His sister, Laurine, introduced young Aaron to ragtime, opera and was his first piano teacher. At the age of seven, he was making up tunes at the piano and was notating short pieces at twelve years old. Aaron’s first formal piano lessons were under the instruction of Leopold Wolfsohn (1913-17) and later he studied under Victor Wittgenstein (1917-19) and Clarence Adler (1919-21) (Pollack, 1:Life). However, lessons in composition and music theory were under the tutelage of Rubin Goldmark, “an old-fashioned teacher...against whom Copland rebelled” (naxos.com). During this time, Aaron was enamored with Scriabin, Debussy and Ives (which Goldmark called “dangerous”) and he scoured New York’s public libraries for the latest American and European scores.
By comparing these two stories, the two writers present their stories in totally different ways. The ¡§Boys¡¨ is narrated in a chronology linear to give readers the process of growing up, and the ¡§Orientation¡¨ is using traditional structure with humor factor to reflect the office life. In his story¡¨Boys,¡¨ Rick Moody narrates the process of growing up of boys. The author mentions every single outcome that most of the boys are likely to encounter in their lives. Boys grow up by experiencing some major incidents.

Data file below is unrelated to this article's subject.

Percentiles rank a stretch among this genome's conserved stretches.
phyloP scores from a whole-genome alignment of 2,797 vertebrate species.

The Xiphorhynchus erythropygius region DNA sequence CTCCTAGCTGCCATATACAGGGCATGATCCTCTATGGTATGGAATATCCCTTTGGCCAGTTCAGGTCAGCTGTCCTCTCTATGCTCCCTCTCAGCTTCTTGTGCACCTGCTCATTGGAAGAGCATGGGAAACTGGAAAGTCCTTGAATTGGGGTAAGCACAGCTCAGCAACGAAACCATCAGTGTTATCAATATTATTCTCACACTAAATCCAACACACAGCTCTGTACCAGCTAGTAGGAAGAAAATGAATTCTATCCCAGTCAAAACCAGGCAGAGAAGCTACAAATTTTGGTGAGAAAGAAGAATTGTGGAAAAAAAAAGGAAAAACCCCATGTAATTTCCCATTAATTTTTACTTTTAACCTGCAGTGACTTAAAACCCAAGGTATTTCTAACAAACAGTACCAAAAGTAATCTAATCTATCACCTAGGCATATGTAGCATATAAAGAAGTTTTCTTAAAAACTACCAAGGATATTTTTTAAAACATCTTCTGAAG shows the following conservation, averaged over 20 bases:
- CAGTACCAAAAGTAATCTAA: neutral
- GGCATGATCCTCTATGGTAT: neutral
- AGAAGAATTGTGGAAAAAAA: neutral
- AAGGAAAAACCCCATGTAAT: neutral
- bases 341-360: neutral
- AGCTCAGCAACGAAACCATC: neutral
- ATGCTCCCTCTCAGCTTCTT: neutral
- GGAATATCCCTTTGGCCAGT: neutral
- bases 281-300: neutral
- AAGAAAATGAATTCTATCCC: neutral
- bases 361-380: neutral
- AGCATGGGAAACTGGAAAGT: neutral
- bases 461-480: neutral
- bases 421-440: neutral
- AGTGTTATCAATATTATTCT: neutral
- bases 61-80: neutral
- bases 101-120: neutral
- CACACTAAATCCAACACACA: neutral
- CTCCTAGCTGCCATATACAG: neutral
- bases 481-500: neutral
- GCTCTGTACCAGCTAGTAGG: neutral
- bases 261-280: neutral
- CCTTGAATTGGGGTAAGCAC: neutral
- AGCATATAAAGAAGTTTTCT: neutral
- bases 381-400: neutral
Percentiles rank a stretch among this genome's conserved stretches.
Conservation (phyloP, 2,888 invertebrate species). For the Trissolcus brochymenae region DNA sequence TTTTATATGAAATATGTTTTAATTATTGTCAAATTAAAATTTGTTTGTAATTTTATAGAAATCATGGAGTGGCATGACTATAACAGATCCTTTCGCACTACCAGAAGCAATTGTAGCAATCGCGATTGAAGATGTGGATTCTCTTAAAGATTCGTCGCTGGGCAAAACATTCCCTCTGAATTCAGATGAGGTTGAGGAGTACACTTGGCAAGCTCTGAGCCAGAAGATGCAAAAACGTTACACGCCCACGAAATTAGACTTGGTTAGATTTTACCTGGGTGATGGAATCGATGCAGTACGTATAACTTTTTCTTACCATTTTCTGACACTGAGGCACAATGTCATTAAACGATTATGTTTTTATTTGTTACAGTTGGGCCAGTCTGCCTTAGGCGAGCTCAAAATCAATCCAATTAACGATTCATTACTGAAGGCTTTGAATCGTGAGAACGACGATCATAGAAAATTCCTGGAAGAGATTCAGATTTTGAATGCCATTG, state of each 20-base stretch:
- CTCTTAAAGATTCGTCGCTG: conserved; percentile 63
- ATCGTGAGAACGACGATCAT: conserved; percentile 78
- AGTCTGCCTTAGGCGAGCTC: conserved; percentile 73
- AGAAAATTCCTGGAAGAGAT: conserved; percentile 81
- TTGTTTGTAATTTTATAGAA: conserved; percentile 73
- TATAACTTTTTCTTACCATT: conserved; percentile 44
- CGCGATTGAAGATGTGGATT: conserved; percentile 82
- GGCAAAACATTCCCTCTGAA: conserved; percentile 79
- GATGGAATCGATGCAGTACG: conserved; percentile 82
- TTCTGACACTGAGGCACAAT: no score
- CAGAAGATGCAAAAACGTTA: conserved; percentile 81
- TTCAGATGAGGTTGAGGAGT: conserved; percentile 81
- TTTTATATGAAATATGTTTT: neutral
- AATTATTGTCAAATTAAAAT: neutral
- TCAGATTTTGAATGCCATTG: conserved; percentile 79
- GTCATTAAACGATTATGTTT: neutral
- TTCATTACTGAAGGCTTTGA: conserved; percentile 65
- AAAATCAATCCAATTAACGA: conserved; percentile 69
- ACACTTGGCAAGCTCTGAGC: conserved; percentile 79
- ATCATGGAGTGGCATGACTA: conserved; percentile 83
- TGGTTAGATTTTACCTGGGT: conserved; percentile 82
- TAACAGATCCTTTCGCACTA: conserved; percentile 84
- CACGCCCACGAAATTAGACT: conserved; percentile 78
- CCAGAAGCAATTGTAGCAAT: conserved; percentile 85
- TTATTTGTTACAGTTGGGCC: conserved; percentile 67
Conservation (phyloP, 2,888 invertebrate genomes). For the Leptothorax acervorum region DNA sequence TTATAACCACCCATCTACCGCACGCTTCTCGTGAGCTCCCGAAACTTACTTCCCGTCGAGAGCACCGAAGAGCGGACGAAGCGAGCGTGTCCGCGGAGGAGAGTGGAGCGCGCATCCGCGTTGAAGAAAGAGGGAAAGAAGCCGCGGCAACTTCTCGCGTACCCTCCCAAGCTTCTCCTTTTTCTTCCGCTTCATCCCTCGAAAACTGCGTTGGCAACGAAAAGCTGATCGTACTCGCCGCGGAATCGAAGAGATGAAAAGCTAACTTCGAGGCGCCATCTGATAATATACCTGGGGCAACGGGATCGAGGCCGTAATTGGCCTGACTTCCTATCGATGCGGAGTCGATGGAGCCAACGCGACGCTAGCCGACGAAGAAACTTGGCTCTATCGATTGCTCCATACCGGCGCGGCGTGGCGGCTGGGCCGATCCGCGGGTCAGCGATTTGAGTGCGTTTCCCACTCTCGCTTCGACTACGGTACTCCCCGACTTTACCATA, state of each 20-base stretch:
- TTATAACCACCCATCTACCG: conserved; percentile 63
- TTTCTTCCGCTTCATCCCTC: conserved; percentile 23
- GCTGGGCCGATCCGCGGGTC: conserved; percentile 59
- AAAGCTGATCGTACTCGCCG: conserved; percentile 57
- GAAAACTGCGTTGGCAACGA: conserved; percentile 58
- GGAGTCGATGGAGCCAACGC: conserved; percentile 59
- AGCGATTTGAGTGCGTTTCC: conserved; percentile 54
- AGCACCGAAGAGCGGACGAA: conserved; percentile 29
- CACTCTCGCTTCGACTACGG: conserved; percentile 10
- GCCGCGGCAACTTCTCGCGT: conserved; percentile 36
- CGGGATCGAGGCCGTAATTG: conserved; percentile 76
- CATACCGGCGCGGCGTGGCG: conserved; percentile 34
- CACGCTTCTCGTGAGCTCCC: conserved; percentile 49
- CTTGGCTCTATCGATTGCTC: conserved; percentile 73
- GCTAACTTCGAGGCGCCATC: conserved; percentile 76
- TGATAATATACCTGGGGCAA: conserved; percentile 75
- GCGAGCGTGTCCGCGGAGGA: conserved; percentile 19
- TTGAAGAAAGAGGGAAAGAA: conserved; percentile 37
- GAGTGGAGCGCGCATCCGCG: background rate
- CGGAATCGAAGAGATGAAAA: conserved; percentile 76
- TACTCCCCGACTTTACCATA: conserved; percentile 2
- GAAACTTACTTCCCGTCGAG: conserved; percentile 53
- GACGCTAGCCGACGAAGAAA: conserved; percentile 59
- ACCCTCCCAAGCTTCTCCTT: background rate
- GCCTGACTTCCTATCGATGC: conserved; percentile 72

Perry grew Ralph’s musical knowledge and had a certain love of english choral music, which Ralph relied upon later in his life. In 1892, Ralph went to Trinity College, Cambridge to st... ... middle of paper ... ... an Honorary Degree of Doctor of Music at Oxford. In 1914, Ralph finished his first Opera, Hugh the Drover, a work he had begun writing in 1910. It is a romantic ballad with words by Harold Child charting the love-at-first-sight relationship of Hugh and Mary, the constable's daughter. Vaughan Williams wanted to write a "musical" about English life.
A Portrait of the Artist as a Young Man Silence, exile, and cunning. "- these are weapons Stephen Dedalus chooses in A Portrait of the Artist as a Young Man. And these, too, were weapons that its author, James Joyce, used against a hostile world. Like his fictional hero, Stephen, the young Joyce felt stifled by the narrow interests, religious pressures, and political squabbles of turn-of-the-century Ireland. In 1904, when he was twenty-two, he left his family, the Roman Catholic Church, and the "dull torpor" of Dublin for the European continent to become a writer.
When he lived with his grandparents he started his musical career. At the age of ten, he had piano lessons from Vinot, local organist from St. Catherine’s church. According to Rollo H. Myers’s book of Erik Satie, there are two prominent figures in Erik’s life, his uncle Adrien who, like his nephew, had an odd character and his first piano teacher Vinot. After his grandmother passed away in 1878, Erik and his brother were sent to live with their father, Alfred Satie, whom one year later, married Mademoiselle Eugénie Barnetsche who was a pianist and teacher. Erik took quite a dislike to his new stepmother when she tried to teach Satie what she believed to be the correct and more traditional way to learn music.